Kasey Musgraves has been describing this album, her third proper major-label release, as “cosmic country.” The result is a collection as pretty as that phrase. These tunes lightly touch on disco and R&B, all while maintaining firm roots in Americana. Fleetwood Mac, whose refined, genre-bending work on Rumours and Tango in the Night, comes to mind as the most obvious signpost. The band possesses the starlight lilt for which Musgraves aims.
By candlelight, over a romantic dinner. Musgraves’ songs aren’t just built for swooning, but for contemplation and conversation. “When a horse wants to run, ain’t no sense in closing the gate,” she sings on the single “Space Cowboy,” which treats love as an active choice made by its participants rather than some sort of mystical lasso.
Golden Hour would be an amazing soundtrack to early mornings on a honeymoon. It’s an album about love—mostly its ups, sometimes its downs—and works so well because, ultimately, Musgraves writes about everyday optimism rather than fairy-tale life.
Since her MCA Nashville debut, 2013’s Same Trailer, Different Park, Kasey Musgraves has been hailed as a maverick—a progressive voice in a musical landscape known for its conservatism. Older songs such as “Follow Your Arrow” and “Merry Go Round” take a critical look at the small-town life that many of her other songs hold so dear. The approach made Musgraves seem as something of country outsider, a modern inheritor to Waylon Jennings or Roseanne Cash. In reality, Musgraves comes on as the ultimate country insider, an artist who values musical traditionalism as much as she does experimentation—and a songwriter who sings honestly about the life she’s lived rather than the one audiences want to imagine.
A similar method continues with the marvelously thoughtful and delicately adventurous Golden Hour, a work that finds Musgraves throwing fans her boldest curve yet. She’s largely abandoned pithy observations and instead has zeroes in on romance, crafting an album that not only dares to be happy but asks what happiness means today. “I know a few things but I still got a lot to learn,” the 29-year-old sings on “Slow Burn,” an earnestly dreamy opener graced by a serene banjo. The songs set up a record out to explore curiosity and wonder, and Musgraves has admitted that the work reflects the feelings surrounding her recent marriage.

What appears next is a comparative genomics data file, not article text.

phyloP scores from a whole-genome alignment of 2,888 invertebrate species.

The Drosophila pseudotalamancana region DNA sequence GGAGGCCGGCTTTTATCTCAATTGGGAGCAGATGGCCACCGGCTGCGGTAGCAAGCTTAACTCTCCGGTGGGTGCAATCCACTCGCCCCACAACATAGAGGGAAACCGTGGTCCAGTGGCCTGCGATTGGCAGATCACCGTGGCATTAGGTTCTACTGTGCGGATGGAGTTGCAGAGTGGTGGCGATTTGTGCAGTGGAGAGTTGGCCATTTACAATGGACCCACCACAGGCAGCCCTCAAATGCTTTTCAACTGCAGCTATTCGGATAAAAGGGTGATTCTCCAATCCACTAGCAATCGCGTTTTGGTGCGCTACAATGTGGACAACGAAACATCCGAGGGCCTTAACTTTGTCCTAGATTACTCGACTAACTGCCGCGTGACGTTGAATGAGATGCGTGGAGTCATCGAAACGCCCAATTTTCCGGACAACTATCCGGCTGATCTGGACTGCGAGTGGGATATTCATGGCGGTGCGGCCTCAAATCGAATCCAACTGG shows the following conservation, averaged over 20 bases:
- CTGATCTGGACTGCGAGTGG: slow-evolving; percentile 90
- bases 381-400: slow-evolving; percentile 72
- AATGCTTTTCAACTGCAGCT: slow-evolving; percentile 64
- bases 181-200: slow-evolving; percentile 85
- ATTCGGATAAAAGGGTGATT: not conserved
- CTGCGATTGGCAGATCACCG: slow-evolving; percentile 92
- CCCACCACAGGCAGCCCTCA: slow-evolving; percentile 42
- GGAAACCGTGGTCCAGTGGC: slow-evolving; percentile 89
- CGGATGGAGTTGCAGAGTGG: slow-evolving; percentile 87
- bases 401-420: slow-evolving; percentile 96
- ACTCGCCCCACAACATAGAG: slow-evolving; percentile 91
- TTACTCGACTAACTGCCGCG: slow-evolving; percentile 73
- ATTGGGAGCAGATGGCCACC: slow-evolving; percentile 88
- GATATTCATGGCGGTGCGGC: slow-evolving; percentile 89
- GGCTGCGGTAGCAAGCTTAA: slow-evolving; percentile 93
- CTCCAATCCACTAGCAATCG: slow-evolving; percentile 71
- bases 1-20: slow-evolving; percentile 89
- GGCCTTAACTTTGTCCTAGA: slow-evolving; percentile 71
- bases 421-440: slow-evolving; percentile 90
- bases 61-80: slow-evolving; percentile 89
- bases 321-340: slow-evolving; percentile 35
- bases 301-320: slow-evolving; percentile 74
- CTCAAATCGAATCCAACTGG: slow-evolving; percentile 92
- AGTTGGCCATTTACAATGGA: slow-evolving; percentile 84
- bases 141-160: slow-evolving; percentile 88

In turn, Golden Hour feels radical in its optimism. “Oh, What a World” witnesses Musgraves gradually introducing new sonic tricks to her repertoire. The tune opens with a vocoder, and eventually asks the listener to stop, slow down, and marvel at the universe surrounds us. “High Horse” is already vying for song of the summer, thanks to its bright and syrupy disco groove. Musgraves’ normal friendly, approachable, down-to-earth voice takes on a falsetto shine, and the phrase “why don’t you giddy up, giddy up, and ride straight outta this town” arrives as friendliest albeit meanest kiss in recent memory. Still, even here, Musgraves isn’t out to lecture. She just doesn’t want someone else ruining her good vibes.
At times, Golden Hour is striking in its sparseness. The emotionally intense “Mother,” at less than 90 seconds, comes across as a piano reverie that reflects on multiple generations of a family brought on by the guilt at moving away from home. Backyard harmonies and soft acoustics lend a touch of elegance to the know-it-when-you-feel-it tone of “Love Is a Wild Thing” while a slight synthesizer beat punctuates “Happy & Sad,” in which the narrator tries to get comfortable with feeling good. The latter epitomizes the record’s production, where acoustic elements merge with futuristic themes. The spunky pop feel of “Velvet Elvis,” for instance, or the glossy ode to imperfections that doubles as “Wonder Woman.” Working with producers Daniel Tashian and Ian Fitchuk, Musgraves keep the music grounded all while yearning to be in orbit.
Mirroring the music’s feel, the sonics seemingly put Musgraves and her collaborators on a cloud. Her voice is clear, centered, and well-recorded to the point you can detect her breaths traveling from her chest cavity. Alas, my copy of MCA’s LP is riddled with surprise (and surprisingly loud) tics that arrive announced akin to hard-to-see potholes in a street. Good luck, too, keeping it quiet, particularly on stripped-back tracks such as the gorgeous “Mother.”
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